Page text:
Life Left in BlackBerry?

Today BlackBerry has seen two news stories, one good and one bad. First the positive: Germany is rumoured to be becoming the latest high profile client for the new BlackBerry Z10 after the substantial security features of the new SecuSuite convinced them it was the best option on the market for maintaining state secrecy. Angela Merkel, the German chancellor (equivalent to the British Prime Minister) will be among those who use the smartphone according to reports. Traditionally BlackBerry was viewed as the most secure phone manufacturer but others such as Apple and Samsung have been implemented advanced security features in recent years to win over business and government contracts, at the same time as some Blackberry networks have been found to be below the high standards they had set themselves. Reports suggest that the Germans will order 5000 Z10s, along with 5000 Samsung devices. Previous the German security services had not allowed those with security clearance to use the BlackBerry because it’s data was stored in the United Kingdom, potentially allowing British security services access to German secret information. The new Blackberry system is decentralised therefore making it harder to intercept at a physical location.

The bad news for Blackberry today is that despite the recent impressive German contract, sales of the Z10 appear to be relatively low. A analyst for Canaccord Genuity suggested that his shareholding clients refrain from purchasing Blackberry shares due to low sales of the Z10 and because Samsung’s security features on its latest smartphones are stealing custom from businesses and governments which would have previously have relied on Blackberry. The number they place on sales is in the 800,000 range, which is revised upwards from estimates of 300,000 in the previous quarter.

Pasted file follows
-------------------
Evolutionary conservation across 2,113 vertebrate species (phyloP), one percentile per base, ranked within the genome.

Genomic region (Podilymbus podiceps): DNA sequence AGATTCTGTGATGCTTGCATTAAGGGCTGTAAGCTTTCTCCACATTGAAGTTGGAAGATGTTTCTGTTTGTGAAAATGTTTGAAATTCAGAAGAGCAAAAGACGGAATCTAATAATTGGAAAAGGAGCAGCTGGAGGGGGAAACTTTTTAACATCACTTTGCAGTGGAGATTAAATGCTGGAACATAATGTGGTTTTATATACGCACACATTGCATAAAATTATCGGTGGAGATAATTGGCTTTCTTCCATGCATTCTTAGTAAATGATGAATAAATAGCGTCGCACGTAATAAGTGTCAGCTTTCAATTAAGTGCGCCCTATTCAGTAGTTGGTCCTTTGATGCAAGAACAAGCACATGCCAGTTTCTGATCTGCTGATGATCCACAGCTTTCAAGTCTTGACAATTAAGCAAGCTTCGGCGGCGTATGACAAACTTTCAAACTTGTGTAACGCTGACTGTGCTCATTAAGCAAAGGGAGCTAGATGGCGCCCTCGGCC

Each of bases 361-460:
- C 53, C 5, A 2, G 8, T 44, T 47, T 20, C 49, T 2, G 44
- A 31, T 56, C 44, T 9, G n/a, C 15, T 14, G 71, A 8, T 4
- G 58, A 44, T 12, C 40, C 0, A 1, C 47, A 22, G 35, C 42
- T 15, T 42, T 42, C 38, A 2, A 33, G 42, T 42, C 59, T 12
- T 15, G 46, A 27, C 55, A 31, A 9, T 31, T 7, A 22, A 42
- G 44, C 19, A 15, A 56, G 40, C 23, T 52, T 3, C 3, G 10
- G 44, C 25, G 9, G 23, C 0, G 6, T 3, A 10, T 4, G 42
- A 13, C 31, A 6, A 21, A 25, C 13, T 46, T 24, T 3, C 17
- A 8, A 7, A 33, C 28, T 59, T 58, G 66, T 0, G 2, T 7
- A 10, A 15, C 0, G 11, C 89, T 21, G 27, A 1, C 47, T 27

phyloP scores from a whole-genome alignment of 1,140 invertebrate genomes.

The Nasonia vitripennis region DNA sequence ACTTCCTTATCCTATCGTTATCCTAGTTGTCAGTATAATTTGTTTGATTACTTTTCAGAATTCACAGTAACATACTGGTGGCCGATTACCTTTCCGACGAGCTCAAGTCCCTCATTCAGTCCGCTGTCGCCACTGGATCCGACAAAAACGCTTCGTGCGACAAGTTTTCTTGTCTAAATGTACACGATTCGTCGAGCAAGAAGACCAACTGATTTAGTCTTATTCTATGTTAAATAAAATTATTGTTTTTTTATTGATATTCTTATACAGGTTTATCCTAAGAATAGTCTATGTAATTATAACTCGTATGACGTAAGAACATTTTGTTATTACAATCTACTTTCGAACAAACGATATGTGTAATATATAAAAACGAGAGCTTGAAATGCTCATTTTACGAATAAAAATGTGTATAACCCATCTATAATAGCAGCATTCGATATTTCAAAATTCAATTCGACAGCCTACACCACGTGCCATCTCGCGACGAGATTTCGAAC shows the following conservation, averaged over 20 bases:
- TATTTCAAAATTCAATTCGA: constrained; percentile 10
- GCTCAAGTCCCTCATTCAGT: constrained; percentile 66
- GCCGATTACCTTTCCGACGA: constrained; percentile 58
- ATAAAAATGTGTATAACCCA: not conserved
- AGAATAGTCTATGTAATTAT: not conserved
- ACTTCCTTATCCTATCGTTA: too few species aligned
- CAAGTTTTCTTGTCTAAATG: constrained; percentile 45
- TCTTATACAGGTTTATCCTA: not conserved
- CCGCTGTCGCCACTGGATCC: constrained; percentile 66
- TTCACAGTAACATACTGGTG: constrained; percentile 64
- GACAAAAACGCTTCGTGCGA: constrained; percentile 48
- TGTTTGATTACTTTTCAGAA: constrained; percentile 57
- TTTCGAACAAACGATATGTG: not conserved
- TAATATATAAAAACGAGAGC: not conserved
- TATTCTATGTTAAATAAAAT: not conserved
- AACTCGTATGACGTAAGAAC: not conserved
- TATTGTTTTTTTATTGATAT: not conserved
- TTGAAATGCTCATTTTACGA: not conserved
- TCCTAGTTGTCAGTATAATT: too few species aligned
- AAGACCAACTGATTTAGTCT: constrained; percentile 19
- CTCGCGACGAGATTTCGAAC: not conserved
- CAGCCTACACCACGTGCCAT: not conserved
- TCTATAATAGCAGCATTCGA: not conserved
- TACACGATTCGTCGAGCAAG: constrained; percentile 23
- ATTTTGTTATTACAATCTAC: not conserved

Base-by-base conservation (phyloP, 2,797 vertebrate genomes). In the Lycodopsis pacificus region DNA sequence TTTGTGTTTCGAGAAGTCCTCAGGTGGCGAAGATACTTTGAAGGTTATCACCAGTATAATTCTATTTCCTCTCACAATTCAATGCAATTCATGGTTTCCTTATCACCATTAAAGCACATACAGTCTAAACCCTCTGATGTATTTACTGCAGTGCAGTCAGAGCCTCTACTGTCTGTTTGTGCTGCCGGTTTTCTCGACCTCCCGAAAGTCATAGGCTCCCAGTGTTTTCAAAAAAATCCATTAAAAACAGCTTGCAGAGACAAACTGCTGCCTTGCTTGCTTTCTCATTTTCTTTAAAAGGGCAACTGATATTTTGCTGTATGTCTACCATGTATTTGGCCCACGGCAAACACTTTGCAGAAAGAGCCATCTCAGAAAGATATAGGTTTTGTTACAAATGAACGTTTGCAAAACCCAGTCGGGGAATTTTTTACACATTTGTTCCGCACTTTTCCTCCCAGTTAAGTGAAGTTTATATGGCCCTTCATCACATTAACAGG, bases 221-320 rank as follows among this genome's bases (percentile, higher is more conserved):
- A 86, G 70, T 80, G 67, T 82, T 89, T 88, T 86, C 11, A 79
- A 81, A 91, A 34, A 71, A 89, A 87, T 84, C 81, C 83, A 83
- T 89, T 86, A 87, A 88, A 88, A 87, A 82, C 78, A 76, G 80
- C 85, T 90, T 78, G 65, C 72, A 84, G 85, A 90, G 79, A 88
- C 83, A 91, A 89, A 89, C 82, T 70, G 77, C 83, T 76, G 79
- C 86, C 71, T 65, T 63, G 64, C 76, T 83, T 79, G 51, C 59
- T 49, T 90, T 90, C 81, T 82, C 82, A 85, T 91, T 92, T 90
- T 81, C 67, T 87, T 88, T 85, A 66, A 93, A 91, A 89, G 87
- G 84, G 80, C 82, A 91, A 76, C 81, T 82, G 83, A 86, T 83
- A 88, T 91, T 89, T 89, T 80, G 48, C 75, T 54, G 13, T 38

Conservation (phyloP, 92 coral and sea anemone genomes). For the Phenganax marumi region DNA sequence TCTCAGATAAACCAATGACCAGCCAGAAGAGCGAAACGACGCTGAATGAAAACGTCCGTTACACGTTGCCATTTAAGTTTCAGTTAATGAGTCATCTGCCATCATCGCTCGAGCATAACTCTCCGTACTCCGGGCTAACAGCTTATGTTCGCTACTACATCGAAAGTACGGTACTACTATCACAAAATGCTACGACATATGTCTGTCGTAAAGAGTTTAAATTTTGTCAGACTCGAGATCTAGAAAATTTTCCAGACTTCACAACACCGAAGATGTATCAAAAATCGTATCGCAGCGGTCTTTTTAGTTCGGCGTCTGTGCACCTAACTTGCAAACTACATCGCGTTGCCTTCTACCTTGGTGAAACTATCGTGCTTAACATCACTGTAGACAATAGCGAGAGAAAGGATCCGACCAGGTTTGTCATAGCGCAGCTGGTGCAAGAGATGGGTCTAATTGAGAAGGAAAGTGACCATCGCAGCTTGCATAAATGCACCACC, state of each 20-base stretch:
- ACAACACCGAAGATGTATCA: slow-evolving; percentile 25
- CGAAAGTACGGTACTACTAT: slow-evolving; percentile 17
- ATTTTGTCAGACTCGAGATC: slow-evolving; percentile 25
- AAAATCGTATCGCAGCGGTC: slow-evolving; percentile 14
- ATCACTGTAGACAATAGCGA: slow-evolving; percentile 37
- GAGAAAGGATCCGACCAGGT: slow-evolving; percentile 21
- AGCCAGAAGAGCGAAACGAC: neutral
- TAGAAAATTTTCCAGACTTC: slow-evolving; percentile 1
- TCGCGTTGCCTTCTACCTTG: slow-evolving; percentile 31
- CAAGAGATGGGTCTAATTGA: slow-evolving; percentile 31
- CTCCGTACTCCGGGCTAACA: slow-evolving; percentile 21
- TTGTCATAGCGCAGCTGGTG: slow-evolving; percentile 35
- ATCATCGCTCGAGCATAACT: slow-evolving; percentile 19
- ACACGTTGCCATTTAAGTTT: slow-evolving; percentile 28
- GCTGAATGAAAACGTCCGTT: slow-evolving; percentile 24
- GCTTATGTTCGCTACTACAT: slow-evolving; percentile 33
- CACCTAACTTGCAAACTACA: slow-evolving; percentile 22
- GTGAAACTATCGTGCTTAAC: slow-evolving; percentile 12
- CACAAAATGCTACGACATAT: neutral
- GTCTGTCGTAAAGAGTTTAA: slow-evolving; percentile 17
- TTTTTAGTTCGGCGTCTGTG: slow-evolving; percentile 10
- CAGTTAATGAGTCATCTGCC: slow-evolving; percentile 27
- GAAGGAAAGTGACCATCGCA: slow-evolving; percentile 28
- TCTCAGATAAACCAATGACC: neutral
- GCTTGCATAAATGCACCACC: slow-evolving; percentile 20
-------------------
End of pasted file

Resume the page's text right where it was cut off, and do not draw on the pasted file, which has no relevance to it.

Indeed Blackberry might struggle in markets like the USA which will get the latest Blackberry 10 smartphones in the next few weeks. Pricing will put the phones at the same level as top of the range iPhones and Samsung models, meaning they will likely to be unattractive to consumers who had previously opted for Blackberry as a cheaper alternative to high end smartphones. It looks like Blackberry will increasingly rely on attracting big government and business contracts on the basis of its security suite in order to compete, the problem is more IT departments are adopting ‘bring your own phone’ models as more smartphone security become compatible across platforms.

Just a few months ago it seemed almost certain that BlackBerry wasn’t going to survive the decade as an independent phone manufacturer of any importance, yet a series of news stories over the last few months seem to have pointed to a brighter future for the Canadian phone maker who pioneered many of the features we take for granted in smartphones today. Indeed even the stocks of BlackBerry have picked up in recent months while other smartphone companies such as Apple have plummeted. The question is if the news stories are simply a last stand of a ageing performer or sign of more permanent comeback.

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Life Left in BlackBerry?

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